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According to Mintel, 81% of consumers who buy clothes that fit right are much more likely to buy from that brand again. However, with $642.6 billion worth of merchandise returned annually, it’s clear that the fashion and apparel industry is having a difficult time perfecting fit. What has built the brands with staying power like Ralph Lauren for example, is their ability to design great products, using great fabric, and always having a consistent fit.

Sustainability has been a hot topic in the news the past couple of years. There has been a strong sense of urgency to start living a cleaner and eco-friendlier lifestyle, with hopes to slow the possible irreversible effects on the environment and leave the future a better place.

Consumers are beginning to take preventative measures, with help from companies who have begun to raise awareness, to limit the amount of waste they are putting into the environment. One big area of focus is textile use. Consumers are taking a stand when it comes to participating in sustainable fashion. In 2015, The Environmental Protection Agency estimates that 10.5 million tons of textiles wound up in landfills.

U.S. manufacturing is rapidly changing, and the apparel industry is no exception. Technological innovations and an evolving marketplace are key factors that contribute to the industries largest shifts. However, the most significant factor that changed the face of manufacturing is foreign outsourcing. This change drastically reduced the number of goods bearing the “Made-in-the-USA” label.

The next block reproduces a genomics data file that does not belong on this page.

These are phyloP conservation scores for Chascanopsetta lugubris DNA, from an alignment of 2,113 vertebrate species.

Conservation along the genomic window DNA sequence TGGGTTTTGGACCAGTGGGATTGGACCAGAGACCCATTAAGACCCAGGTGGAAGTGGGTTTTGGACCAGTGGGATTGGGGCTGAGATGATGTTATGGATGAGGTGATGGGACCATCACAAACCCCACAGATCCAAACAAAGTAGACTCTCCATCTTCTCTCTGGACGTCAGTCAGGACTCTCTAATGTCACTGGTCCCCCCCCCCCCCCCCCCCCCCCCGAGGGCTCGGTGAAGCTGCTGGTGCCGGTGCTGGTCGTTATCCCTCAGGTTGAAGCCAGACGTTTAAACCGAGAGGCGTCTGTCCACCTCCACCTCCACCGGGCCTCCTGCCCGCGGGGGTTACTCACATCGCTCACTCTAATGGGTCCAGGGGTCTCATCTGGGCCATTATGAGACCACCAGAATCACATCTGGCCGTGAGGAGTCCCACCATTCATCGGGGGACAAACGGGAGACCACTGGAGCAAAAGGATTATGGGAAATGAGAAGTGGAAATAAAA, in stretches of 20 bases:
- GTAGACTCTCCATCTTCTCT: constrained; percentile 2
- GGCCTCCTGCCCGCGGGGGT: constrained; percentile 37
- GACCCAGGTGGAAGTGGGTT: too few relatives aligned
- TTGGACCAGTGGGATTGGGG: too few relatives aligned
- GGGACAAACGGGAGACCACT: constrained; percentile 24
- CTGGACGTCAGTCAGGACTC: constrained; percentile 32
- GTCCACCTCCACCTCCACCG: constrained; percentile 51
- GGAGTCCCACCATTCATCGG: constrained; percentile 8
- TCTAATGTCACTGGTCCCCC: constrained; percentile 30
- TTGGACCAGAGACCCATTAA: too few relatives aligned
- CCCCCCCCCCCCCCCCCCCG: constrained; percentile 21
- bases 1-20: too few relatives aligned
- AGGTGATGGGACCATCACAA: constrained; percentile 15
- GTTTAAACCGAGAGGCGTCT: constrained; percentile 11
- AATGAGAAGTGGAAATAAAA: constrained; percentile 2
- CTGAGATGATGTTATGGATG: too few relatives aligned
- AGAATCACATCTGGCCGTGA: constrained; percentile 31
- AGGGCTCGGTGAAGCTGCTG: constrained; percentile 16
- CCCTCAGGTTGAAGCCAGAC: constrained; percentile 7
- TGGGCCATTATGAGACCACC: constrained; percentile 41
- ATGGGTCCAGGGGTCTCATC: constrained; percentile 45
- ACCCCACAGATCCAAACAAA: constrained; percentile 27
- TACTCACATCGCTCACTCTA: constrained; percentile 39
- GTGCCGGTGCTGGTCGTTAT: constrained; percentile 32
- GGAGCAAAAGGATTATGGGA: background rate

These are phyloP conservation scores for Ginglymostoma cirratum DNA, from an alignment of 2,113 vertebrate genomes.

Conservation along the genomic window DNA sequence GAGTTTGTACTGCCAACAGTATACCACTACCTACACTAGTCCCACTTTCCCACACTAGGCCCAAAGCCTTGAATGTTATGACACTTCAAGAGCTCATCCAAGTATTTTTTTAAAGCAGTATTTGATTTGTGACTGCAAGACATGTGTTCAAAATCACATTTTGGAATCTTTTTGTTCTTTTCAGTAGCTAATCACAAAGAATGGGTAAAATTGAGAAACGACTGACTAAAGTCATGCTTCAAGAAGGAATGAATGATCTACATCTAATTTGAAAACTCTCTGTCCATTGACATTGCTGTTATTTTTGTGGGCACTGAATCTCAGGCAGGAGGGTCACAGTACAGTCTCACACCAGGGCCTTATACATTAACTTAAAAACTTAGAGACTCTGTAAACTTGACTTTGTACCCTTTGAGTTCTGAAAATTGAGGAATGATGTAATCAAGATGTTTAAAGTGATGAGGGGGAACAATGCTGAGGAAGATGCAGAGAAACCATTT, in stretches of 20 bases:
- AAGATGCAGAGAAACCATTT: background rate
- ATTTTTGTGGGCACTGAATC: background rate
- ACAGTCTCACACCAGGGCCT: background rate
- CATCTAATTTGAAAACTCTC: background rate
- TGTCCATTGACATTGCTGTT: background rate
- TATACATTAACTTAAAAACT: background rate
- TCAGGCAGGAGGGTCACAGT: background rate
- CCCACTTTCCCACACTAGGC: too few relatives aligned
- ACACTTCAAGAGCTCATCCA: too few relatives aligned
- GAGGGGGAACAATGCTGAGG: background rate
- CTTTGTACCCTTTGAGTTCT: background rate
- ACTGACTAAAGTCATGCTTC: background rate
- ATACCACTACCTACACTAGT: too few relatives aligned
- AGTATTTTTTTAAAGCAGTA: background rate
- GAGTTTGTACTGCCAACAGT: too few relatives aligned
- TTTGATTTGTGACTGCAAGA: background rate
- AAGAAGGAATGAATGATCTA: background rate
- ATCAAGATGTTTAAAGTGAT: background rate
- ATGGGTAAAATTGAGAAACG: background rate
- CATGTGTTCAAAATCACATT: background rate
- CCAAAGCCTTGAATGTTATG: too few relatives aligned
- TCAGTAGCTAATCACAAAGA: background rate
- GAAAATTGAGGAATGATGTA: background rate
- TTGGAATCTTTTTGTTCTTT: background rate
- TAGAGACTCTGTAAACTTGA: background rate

In this article, we examine the current state of the American apparel industry, as well as its roots and predictions for the future of manufacturing.
Technological advancements and automation are drastically transforming the way in which goods are produced. Once dramatized in science fiction novels and films, the concept of machines performing functions and tasks once assigned to humans is now a reality in factories and companies throughout the country. 

In the US, Automotive businesses specializing in interior repair or design of aftermarket products are on the rise. The industry employs about 337,629 people, rakes in roughly $42 billion annually, and grew more than 2.0 percent per year between 2012 and 2017.

Yet, even with this increased demand, the economics of building and sustaining these businesses can be extremely challenging. Transitioning to digital solutions has proven to be an easy-to-implement and cost-effective way to address this challenge.

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